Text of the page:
In addition to lifestyle imagery, Spark posts can also contain product photos, text, links or polls.

The ability to shop the photos on Amazon’s site is a much more seamless experience than on Instagram, where often the fashion labels’ Instagram handles are tagged in the photos, but you’re not provided with a way to go directly to product pages themselves for the numerous pieces of clothing and accessories tagged.

Or, if you manage to hunt the product in question down, you sometimes find it’s no longer sold or out of stock. That shouldn’t happen on Amazon Spark, thanks to the way the product images are connected with Amazon inventory.

To some extent, the retailer sees Amazon Spark as a new frontier for product reviews. With Spark, Amazon is moving away from rewarding “Top Reviewers” who write up their thoughts and rate items, and is rather embracing a new system that rewards those who are “Enthusiasts” instead.

Enthusiasts will also receive a badge, which appears when they post to Spark or write product reviews.

Anyone can become an Enthusiast by contributing to Spark, but there’s a catch – to post, you have to be an Amazon Prime member. Non-Prime members can browse Spark’s feed, but can’t post or comment.

Encouraging product discovery is a newer focus for Amazon, which has also been steadily upgrading its curated shop of product ideas, “Interesting Finds,” with personalized suggestions based on users’ activity and shopping patterns, through a feature called “My Mix.” It also quietly began testing its own invite-only influencer program, which allows consumers to connect with Amazon products via influencer posts across social media.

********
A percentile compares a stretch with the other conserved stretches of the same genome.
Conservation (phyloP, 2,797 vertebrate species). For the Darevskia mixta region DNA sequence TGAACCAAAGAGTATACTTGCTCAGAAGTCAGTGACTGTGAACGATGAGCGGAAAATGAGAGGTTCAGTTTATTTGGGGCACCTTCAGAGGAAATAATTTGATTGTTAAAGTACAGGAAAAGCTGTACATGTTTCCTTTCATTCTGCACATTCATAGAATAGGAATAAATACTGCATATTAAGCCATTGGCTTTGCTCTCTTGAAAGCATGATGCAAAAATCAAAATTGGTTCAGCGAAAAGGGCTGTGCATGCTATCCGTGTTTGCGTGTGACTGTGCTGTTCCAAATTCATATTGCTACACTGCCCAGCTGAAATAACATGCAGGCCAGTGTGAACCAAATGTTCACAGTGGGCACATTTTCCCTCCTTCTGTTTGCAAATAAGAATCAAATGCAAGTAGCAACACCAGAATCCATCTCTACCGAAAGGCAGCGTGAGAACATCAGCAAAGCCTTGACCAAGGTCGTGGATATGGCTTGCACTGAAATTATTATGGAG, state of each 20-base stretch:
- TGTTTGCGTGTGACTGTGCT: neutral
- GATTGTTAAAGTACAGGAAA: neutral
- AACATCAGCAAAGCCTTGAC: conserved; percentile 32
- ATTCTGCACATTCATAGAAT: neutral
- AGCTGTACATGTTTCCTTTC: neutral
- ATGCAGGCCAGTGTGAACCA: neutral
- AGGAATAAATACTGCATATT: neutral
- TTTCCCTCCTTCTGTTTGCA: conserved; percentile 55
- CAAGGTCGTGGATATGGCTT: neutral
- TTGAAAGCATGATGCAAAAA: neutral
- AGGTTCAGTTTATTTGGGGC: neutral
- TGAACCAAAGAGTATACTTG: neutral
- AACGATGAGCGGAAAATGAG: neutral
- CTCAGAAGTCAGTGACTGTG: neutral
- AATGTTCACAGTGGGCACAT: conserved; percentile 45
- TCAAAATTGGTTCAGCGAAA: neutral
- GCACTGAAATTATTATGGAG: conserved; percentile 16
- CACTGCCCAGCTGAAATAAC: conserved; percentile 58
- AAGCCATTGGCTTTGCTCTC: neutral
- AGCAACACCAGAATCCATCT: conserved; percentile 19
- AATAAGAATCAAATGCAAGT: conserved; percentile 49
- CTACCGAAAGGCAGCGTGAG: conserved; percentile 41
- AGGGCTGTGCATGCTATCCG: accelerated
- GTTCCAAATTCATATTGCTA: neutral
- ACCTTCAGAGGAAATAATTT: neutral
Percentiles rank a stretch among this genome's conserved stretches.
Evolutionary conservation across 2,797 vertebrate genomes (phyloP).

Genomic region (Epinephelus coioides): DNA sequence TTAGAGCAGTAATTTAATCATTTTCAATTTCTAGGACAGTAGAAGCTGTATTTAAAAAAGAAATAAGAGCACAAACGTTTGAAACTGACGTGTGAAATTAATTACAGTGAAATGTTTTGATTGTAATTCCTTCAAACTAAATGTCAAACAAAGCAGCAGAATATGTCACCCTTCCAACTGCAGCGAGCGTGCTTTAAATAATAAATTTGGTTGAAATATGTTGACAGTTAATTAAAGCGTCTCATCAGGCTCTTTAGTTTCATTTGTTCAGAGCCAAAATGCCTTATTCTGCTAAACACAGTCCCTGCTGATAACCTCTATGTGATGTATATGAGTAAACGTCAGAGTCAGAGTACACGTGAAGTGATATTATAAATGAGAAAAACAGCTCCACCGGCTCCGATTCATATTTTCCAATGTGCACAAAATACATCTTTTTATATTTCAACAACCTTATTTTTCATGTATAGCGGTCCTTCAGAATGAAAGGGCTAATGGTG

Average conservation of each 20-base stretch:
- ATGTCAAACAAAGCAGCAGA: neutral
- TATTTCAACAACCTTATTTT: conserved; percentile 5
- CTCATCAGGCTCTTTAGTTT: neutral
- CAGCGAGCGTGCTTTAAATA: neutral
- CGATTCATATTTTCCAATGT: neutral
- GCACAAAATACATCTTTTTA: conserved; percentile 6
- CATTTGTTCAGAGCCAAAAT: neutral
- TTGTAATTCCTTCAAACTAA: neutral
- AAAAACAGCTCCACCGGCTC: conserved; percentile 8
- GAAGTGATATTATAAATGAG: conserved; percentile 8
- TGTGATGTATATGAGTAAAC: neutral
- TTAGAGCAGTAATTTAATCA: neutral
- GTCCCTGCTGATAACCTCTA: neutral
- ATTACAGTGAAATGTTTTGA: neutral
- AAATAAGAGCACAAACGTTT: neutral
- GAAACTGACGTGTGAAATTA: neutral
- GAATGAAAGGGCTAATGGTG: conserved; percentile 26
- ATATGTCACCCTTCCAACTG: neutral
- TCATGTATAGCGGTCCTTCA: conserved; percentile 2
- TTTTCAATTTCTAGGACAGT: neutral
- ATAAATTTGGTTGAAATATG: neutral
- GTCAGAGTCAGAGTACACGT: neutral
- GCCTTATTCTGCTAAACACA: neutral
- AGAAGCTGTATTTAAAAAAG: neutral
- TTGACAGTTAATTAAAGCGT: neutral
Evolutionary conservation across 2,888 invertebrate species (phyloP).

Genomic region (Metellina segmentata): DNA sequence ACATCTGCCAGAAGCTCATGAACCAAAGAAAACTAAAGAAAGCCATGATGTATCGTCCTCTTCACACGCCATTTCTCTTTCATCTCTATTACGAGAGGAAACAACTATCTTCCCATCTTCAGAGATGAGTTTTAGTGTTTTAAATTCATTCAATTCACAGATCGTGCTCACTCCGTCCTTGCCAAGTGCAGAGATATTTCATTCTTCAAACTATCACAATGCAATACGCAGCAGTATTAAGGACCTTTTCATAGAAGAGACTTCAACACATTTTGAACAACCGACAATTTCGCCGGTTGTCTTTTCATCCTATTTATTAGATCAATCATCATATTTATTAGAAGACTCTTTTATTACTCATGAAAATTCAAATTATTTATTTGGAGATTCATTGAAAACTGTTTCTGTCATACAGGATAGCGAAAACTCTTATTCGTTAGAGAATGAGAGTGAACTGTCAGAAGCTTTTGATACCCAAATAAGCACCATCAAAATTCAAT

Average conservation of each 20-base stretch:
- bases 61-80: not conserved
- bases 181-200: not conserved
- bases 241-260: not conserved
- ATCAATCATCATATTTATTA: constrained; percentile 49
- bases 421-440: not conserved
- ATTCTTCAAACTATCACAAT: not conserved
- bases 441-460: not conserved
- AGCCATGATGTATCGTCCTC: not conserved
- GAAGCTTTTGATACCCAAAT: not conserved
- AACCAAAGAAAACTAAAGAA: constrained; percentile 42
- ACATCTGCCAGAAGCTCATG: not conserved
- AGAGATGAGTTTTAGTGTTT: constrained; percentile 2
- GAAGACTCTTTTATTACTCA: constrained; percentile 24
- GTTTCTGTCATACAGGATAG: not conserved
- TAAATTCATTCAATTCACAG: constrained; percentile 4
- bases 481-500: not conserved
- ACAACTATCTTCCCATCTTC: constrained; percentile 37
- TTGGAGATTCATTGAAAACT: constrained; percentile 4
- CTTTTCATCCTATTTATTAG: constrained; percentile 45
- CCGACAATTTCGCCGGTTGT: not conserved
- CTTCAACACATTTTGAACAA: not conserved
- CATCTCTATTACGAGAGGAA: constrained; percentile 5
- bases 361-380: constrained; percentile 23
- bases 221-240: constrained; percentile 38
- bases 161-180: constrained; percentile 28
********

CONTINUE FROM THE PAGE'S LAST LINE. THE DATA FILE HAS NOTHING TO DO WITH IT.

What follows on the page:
Amazon Spark isn’t directly connected with either of those earlier programs, but it does have a similar goal of helping people more serendipitously discover new things they might like to buy.

It also lays the groundwork for a social network that lives right on Amazon, as customers’ user profiles – which have been around for years, but aren’t really well known – now become a much more prominent part of the Amazon experience.

In the future, one could imagine that users will also be able to generate some sort of income via their Spark postings. Making money from product suggestions posted to Spark is not an aspect to this program Amazon is prepared to discuss today. But an influencer-courting service like this will eventually need to nail down a monetization angle if it truly wants to challenge Instagram – a place where the most-followed users can make five or six figures for their posted photos and campaigns.

In the near-term, however, Amazon will focus on helping seed Spark with more content. On July 30, it will begin to allow users to share their previously written product reviews from their profile to Spark, for example.

Amazon Spark is available today in the U.S., only in the Amazon iPhone application.